Throughout the course of this quarter we have learned the importance of equal access to digital technology, and the internets influential power. Undoubtedly there is a digital divide between those who are fortunate and those who are not. Although we see the digital divide within our own country, we frequent users of computers and mobile devices, take our easy access for granted. Digital technology and the Internet are far less prevalent in developing nations and third world countries. The development of the One Lap Top Per Child program and device have sought to make digital access a reality for those who have never experienced the resources that Internet enabled computers can provide. The program’s mission is innovative and I understand that computer devices provide an endless amount of education and connection to the outside world, but I question third world government spending on the OLPC and where computers fall on the priority list in the larger picture of benefiting those who are living in poverty.
On the surface, this project appears to be favorable, but taking time to understand the implications, I would not participate in this program if I was the leader of a third world country. Priced at only $188 dollars, these computers may seem like a bargain, but it is important to note that this price does not include the cost of setup, maintenance, and Internet access. Those of us who have owned computers for quiet some time understand that computers can be costly to keep functioning properly and connected to the internet. Critiques have also brought up this idea of “Affodability and scalability over high-tech solutions”. Pointing out that “a $2,000 library can serve 400 children, costing just $5 a child to bring access to a wide range of books in the local languages and English; also, a $10,000 school can serve 400–500 children ($20–$25 a child)”, said John Wood, founder of Room to Read (Wikipedia). This is a very important point to make, because although internet technology aids us in our everyday lives, we must first provide the necessities that sustain a reasonable quality of life.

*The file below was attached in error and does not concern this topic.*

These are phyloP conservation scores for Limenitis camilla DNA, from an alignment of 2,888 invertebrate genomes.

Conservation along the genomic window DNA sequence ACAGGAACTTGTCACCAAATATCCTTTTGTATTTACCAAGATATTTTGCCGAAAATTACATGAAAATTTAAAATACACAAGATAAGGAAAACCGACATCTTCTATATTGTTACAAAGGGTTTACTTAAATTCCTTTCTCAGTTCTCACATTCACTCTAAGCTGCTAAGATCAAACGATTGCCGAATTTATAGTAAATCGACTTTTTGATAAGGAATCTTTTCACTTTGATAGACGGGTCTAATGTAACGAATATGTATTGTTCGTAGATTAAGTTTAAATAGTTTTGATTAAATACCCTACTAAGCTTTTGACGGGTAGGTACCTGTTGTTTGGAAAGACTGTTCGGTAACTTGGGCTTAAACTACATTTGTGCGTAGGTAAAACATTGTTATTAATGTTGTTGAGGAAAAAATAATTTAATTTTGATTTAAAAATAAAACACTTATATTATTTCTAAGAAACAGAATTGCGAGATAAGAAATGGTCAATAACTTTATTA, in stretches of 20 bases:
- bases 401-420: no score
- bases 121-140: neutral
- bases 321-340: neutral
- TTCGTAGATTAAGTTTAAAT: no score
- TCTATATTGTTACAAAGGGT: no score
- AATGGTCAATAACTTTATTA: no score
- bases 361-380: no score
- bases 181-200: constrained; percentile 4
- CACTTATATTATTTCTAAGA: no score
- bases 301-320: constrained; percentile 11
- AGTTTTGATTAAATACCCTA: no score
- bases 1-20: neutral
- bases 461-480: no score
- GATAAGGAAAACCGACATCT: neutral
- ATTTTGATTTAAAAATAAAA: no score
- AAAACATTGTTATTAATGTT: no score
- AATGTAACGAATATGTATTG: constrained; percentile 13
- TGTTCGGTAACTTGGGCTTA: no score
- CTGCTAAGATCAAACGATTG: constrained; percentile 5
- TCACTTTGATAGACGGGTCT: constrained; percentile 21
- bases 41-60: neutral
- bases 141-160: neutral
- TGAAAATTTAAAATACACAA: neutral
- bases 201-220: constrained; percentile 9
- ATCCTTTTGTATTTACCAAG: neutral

The lack of necessities is especially a reality for many people who reside in less fortunate African nations. At a UN conference African officials not only question the motives of the project, but also made it clear that, “the project demonstrated misplaced priorities, stating that clean water and schools were more important for African women would not have time to use the computers to research new crops to grow” (Wikipedia). Without the support of the leaders of these nations that many would consider the neediest, I do not see this project being popularly excepted. When considering this project, we must take into consideration that these are individuals that do not see the importance of computers in their lives because they have never used them. Once these people are provided with the essentials, they should then be introduced to the technology we enjoy. Once they are educated on the use of computers and their importance, then large scale investment in OLPC type devices will have a much larger benefit for these individuals and their societies.